The Life and Surprising Adventures of Robinson Crusoe (1831). Vignette: 6.5 cm high by 6.5 cm wide, foot of page 288, concluding the first novel with a scene from Crusoe's non-island adventures. [Click on the image to enlarge it.]by George Cruikshank as the vignette tailpiece for the John Major edition of
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The Passage Illustrated: Horse Attacked by ravenous Wolves in Gascony
The night was coming on, and the light began to be dusky, which made it worse on our side; but the noise increasing, we could easily perceive that it was the howling and yelling of those hellish creatures; and on a sudden we perceived three troops of wolves, one on our left, one behind us, and one in our front, so that we seemed to be surrounded with them: however, as they did not fall upon us, we kept our way forward, as fast as we could make our horses go, which, the way being very rough, was only a good hard trot. In this manner, we came in view of the entrance of a wood, through which we were to pass, at the farther side of the plain; but we were greatly surprised, when coming nearer the lane or pass, we saw a confused number of wolves standing just at the entrance. On a sudden, at another opening of the wood, we heard the noise of a gun, and looking that way, out rushed a horse, with a saddle and a bridle on him, flying like the wind, and sixteen or seventeen wolves after him, full speed: the horse had the advantage of them; but as we supposed that he could not hold it at that rate, we doubted not but they would get up with him at last: no question but they did. [Chapter XX, "Fight between Friday and a Bear," page 299]
Effective as Cruikshank's small-scale wood-engravings of the wolf attack may be within the text, Phiz's treatment is far more exuberant, and his animals more anatomically correct, in his essentially baroque treatment of the same scene, Horse pursued by Wolves. Cruikshank's oak forest in Gascony is an effective backdrop, but he has included none of the snow that Defoe mentions as part of the context for the attack of the wolves, whose numbers stagger credibility, especially in the winter months, when they would likely be in their dens rather than attaching hapless wayfarers. The analeptic placement of the tailpiece sends the reader back into the text to compare Defoe's description with Cruikshank's exciting realisation.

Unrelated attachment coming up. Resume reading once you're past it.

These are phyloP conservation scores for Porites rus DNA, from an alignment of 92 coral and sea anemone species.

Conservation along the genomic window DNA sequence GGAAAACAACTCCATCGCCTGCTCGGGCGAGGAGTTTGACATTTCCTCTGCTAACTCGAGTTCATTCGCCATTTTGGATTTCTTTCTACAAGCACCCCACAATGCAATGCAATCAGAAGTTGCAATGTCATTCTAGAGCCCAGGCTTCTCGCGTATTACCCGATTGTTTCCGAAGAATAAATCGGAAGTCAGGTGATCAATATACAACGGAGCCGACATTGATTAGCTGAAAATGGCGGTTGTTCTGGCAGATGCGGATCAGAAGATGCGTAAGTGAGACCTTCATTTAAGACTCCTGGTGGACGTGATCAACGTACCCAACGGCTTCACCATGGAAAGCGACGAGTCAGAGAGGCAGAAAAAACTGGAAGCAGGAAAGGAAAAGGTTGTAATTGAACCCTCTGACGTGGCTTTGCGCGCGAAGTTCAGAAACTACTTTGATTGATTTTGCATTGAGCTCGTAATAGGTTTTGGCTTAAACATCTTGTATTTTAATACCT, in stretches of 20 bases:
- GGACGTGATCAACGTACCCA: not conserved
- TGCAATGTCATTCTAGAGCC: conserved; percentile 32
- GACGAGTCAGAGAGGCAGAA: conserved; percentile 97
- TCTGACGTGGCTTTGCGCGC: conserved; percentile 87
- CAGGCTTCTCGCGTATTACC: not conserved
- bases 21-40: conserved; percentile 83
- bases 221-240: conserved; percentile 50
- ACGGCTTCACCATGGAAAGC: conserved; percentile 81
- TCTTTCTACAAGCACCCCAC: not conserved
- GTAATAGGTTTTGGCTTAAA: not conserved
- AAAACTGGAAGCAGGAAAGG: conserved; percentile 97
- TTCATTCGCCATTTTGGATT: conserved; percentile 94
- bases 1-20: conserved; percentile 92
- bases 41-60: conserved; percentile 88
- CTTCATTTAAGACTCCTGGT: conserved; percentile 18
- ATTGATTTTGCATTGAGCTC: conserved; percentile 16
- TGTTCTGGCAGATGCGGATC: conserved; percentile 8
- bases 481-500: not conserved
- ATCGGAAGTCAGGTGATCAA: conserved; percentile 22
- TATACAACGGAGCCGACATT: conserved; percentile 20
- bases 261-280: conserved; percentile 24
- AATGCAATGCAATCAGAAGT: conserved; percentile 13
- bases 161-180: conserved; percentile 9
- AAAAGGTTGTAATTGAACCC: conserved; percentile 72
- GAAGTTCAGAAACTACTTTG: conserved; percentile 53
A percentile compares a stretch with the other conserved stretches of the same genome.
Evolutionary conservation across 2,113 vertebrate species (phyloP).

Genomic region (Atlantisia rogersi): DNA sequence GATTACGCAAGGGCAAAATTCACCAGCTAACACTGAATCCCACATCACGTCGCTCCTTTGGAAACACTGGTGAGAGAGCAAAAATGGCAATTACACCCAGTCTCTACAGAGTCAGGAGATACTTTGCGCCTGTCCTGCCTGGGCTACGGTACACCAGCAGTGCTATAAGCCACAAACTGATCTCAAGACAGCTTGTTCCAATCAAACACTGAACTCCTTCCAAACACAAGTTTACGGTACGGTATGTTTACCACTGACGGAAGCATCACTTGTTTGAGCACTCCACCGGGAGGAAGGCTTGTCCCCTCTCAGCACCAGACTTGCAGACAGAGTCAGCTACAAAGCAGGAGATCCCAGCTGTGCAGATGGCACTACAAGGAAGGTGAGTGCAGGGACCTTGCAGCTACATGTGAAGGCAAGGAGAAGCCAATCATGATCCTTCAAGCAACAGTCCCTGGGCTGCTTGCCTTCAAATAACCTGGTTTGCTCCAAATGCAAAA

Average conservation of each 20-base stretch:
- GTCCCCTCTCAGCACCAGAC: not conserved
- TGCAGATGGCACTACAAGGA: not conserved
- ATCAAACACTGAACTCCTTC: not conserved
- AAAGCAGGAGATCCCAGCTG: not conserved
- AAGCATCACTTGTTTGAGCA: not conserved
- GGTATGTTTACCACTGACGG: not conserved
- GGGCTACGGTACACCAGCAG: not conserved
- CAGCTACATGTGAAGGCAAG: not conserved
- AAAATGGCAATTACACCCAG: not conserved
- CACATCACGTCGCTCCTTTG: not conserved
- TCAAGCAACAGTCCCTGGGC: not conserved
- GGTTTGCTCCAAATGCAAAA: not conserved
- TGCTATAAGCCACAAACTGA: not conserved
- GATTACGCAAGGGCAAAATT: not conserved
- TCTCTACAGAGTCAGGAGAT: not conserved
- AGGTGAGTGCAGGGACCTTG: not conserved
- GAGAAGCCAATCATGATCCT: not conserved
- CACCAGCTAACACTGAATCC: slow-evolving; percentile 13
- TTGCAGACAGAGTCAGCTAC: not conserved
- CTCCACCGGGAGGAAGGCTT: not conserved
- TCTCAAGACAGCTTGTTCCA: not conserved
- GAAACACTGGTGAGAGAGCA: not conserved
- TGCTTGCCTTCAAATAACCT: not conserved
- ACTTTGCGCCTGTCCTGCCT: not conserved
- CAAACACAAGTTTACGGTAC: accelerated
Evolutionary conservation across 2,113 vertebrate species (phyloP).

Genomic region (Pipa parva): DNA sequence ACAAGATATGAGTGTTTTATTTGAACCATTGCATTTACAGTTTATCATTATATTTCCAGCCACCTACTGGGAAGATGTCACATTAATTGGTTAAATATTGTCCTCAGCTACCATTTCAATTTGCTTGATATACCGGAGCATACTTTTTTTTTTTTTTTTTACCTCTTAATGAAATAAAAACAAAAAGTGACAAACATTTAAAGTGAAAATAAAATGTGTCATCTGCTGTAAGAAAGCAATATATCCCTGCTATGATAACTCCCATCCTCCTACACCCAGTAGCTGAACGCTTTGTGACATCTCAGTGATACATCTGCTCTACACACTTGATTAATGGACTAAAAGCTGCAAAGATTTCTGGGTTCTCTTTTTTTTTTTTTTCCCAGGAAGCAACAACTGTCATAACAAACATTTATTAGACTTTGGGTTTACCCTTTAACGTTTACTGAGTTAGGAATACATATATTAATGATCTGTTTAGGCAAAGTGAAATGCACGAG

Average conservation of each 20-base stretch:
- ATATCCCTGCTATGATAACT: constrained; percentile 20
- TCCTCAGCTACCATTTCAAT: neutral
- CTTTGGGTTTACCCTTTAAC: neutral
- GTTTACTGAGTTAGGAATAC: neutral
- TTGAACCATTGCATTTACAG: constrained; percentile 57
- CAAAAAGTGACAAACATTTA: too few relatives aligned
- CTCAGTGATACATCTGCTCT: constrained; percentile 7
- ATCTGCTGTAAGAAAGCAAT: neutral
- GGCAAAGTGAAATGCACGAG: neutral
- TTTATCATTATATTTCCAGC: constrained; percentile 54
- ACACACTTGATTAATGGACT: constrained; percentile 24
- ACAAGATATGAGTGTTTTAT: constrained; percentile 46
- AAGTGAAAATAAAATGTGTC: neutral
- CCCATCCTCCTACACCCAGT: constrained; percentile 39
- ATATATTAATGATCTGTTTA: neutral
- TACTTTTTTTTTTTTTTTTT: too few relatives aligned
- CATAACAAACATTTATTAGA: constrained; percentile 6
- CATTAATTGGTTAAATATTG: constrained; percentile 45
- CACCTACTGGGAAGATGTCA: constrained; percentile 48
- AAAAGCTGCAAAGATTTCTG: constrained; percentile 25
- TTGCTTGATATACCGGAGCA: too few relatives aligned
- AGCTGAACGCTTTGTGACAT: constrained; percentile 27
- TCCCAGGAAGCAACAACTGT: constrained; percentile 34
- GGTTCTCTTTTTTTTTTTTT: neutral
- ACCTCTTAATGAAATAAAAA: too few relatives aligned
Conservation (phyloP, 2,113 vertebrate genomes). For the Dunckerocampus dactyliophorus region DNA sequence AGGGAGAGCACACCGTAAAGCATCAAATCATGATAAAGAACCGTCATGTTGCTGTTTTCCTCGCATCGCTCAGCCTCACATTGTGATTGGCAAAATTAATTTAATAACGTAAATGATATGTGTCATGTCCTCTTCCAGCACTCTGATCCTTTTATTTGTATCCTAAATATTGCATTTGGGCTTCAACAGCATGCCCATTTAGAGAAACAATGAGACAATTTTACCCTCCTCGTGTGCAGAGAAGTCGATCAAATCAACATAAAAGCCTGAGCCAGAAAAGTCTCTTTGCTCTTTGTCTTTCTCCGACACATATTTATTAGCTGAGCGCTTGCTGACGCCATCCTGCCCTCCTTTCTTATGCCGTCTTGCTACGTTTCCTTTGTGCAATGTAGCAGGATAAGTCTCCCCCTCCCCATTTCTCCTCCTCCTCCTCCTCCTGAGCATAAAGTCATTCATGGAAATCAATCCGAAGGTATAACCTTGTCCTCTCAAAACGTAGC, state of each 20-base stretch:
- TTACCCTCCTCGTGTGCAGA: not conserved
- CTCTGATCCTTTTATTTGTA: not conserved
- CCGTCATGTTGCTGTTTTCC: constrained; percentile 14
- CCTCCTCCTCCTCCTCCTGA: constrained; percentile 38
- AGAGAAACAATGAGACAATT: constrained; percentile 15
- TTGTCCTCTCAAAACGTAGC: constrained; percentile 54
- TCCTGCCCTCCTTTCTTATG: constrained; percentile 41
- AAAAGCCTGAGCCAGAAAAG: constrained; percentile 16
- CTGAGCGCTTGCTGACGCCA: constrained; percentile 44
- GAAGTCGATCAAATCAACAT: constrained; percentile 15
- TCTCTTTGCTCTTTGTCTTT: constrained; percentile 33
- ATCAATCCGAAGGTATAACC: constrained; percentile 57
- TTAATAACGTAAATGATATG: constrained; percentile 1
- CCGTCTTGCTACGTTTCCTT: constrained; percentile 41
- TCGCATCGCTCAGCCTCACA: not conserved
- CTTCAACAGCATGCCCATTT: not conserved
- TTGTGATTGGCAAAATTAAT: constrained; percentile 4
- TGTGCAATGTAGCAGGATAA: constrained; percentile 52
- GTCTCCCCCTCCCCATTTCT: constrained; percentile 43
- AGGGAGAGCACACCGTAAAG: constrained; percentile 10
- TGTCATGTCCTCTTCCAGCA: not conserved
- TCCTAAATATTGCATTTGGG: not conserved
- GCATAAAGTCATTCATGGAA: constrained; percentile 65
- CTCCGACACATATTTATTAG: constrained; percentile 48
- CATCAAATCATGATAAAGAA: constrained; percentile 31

The horse is well aware that a pack of wolves is hard on his heels, although Cruikshank has included only three of the "sixteen or seventeen" pursuers. The riderless horse may be in a rush, but he does not strain to get away as Phiz's pale, lean horse does to vault the brook, even as he kicks two of the pursuing wolves, sending them tumbling. Another pair of predators attempt to get ahead of their swift prey (left foreground), and Phiz has increased the number of pursuers to seven, and included plenty of white space on the forest floor to suggest the recent snowfall. Whereas the placement of Phiz's illustration, Horse pursued by Wolves, allows for an ideal synthesis of word (p. 229) and image (facing page), and the medium of the steel-engraving permits the addition of considerable detail, Cruikshank is at a disadvantage in that his small-scale tailpiece engraved on wood at the bottom of page 288, the text illustrated occurs on page 281, ahead, in fact, of the previous illustration, Crusoe and his Comrades repelling a massive Wolf attack, in terms of the action of the chapter. The most compelling images, with anatomically correct wolves attacking in great numbers, occurs in the Cassell's edition: The Wolves driven off (1863-64).
- Daniel Defoe
- Illustrations of Robinson Crusoe by various artists
- Illustrations of children’s editions
Phiz's Interpretation of the Wolf Attack (1864)
Above: Phiz's highly dramatic, full-page illustration of the desperate horse attempting to escape a pack of ravenous predators, Horse pursued by Wolves. With a supreme effort, Phiz's sleek, white stallion vaults the brook. [Click on the image to enlarge it.]
Defoe, Daniel. The Life and Surprising Adventures of Robinson Crusoe, of York, Mariner, with introductory verses by Bernard Barton, and illustrated with numerous engravings from drawings by George Cruikshank expressly designed for this edition. 2 vols. London: Printed at the Shakespeare Press, by W. Nichol, for John Major, Fleet Street, 1831.
De Foe, Daniel. The Life and Adventures of Robinson Crusoe, Written by Himself. Illustrated by Gilbert, Cruikshank, and Brown. London: Darton and Hodge, 1867?].
Defoe, Daniel. The Life and Surprising Adventures of Robinson Crusoe of York, Mariner. (1831). Illustrated by George Cruikshank. Major's Edition. London: Chatto & Windus, 1890.
Patten, Robert L. "Phase 2: "'The Finest Things, Next to Rembrandt's,' 1720–1835." Chapter 20, "Thumbnail Designs." George Cruikshank's Life, Times, and Art, vol. 1: 1792-1835. Rutgers, NJ: Rutgers U. P., 1992; London: The Lutterworth Press, 1992. Pp. 325-339.
Last modified 22 February 2018